Learning object oriented programming may seem like a chaw but in reality once learnt it's not difficult. However many programmers learn object orientation programming instead of the whole object orientation process, for example what do we mean by object orientation? What does the APIE acronym stand for and do we understand all concepts of this acronym? Those who may even have a general knowledge of object orientation programming may want to take this course because it'll give a higher definition of object orientation and all concepts that surround it. To truly understand how to program in an object oriented manner then we must first understand all there is to know about the concepts, ideologies and fundamental understanding not just the syntax of any one language.
If you just know how to program object oriented then that will not cut it. What happens when you need to map out an application are you using UML and are you using it correctly? Everything we do in the programming world is for real world use so understanding the syntax only or understanding object orientation in a general way will not cut in large scale projects. So those programmers who may have been exposed to object orientation syntax may find this course of some use and don't for object oriented analyse and design don't refer to any programming language. Also new comers will definitely learn a boat load from this course in the simplest manner possible right from the start even if you don't want to do the programming part.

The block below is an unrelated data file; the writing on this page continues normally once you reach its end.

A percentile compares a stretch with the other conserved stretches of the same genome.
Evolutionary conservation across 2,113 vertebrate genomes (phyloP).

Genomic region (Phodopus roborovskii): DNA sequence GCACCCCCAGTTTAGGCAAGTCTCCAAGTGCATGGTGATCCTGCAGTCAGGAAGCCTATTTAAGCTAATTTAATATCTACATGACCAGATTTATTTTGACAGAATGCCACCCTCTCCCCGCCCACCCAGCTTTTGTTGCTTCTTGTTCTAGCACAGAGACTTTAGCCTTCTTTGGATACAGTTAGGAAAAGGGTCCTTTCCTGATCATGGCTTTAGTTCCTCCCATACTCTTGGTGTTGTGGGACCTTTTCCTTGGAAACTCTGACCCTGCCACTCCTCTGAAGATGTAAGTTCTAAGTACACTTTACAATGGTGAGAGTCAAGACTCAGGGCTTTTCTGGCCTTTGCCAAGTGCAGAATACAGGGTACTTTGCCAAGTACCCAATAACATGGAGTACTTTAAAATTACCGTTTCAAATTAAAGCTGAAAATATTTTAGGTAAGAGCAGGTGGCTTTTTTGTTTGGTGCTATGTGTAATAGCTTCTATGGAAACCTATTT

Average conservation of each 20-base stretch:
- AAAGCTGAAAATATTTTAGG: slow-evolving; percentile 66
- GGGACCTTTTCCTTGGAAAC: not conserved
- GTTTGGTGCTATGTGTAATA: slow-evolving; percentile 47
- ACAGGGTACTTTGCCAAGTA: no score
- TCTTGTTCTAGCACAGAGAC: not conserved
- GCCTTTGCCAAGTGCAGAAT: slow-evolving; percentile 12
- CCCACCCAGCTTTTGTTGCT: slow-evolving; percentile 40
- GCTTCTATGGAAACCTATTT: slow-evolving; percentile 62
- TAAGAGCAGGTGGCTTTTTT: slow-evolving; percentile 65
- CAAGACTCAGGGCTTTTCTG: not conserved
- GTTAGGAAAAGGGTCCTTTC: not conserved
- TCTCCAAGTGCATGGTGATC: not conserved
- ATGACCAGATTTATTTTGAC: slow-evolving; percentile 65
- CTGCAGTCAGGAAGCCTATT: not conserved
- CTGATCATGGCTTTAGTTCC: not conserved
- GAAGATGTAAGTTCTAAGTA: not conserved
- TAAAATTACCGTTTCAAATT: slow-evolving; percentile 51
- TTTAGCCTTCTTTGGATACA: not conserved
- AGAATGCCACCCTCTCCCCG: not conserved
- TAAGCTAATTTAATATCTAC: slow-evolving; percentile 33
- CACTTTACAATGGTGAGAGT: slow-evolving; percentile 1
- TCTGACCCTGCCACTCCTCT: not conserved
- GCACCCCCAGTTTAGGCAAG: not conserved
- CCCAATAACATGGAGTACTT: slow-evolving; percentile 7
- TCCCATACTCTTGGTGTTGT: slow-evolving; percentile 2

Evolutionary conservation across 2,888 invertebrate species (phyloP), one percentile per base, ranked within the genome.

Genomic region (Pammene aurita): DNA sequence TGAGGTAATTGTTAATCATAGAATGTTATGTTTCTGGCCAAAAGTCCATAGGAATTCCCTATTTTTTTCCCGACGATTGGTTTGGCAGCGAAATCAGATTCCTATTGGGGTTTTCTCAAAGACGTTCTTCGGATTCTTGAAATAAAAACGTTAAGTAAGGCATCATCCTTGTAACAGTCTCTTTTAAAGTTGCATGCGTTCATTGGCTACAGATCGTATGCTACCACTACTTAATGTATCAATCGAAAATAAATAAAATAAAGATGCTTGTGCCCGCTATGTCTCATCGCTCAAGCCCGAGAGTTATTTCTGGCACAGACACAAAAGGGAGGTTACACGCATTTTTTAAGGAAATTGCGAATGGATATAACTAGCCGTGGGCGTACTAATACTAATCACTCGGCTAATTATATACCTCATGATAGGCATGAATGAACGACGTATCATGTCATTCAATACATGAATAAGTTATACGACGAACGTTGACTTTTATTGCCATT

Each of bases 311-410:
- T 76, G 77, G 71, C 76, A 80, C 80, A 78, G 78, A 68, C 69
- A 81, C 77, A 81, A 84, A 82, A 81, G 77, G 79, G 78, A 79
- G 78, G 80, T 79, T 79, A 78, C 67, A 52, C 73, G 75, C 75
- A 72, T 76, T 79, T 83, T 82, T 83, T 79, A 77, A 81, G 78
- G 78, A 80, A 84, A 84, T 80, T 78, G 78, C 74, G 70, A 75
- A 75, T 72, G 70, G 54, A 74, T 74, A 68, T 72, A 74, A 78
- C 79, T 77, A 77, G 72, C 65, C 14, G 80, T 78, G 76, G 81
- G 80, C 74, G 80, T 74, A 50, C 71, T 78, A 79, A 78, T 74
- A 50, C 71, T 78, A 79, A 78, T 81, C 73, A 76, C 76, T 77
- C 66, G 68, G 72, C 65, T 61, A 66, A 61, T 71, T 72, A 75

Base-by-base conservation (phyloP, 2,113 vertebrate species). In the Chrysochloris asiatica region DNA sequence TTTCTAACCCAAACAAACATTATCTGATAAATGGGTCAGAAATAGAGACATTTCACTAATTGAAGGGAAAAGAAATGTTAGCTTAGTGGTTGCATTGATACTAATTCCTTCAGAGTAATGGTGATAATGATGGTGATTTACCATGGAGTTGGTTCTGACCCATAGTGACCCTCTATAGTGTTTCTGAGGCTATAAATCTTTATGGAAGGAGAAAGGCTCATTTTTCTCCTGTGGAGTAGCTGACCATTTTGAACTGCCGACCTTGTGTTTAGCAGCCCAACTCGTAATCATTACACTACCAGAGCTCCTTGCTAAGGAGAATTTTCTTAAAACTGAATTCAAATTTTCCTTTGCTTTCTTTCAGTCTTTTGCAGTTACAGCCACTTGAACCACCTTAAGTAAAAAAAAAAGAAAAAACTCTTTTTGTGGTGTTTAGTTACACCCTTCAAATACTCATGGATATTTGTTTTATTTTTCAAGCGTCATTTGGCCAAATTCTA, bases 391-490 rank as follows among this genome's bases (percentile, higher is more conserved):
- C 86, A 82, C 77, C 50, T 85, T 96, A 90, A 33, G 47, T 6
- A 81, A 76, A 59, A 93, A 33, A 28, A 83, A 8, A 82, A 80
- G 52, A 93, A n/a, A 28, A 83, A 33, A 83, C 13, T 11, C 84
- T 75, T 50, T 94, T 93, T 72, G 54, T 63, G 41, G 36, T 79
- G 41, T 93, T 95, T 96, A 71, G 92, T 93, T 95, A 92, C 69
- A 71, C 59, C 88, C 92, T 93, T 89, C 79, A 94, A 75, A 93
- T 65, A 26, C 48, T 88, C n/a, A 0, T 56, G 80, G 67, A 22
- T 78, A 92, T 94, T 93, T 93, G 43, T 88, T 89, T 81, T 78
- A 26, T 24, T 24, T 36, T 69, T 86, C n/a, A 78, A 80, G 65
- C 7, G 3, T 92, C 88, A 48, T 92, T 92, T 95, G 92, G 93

This course includes lectures that break subjects down like abstraction, polymorphism, inheritance and encapsulation in a simplified spoon fed manner for anyone to understand from beginner or even an experienced programmer who wants to know more about the object oriented fundamentals.
Welcome to this course that'll teach you about object oriented analysis, design and programming. This course isn't just about learning syntax, it'll teach you the why behind lots of commonly used terminologies and phrases used in OOP. Also the concepts will be explained even how to define objects themselves.
Defining an object can be tricky, so we need to know the very definition of an object. How do you define an object and then how is it translated into the programming world.
A class is used to build an object in programming. But why would you want to use classes? Why do they exist and have purpose in programming? Well we're about to find out.
Abstraction is the necessary process of simplifying our program's. It's a principle that is carried all throughout programming and not just object oriented programming. As programmers we must simplify and the best way to do that is abstraction.
Polymorphism may sound like a big word but all it really means is 'many forms'. For example if you use the plus '+' symbol you can add two numbers together and likewise using the same plus operator two strings will be concatenated together.
Inheritance is a form of instantiating a sub class with that class then pulling in all the parents' properties and method's. Inheritance has a lot to do with abstraction.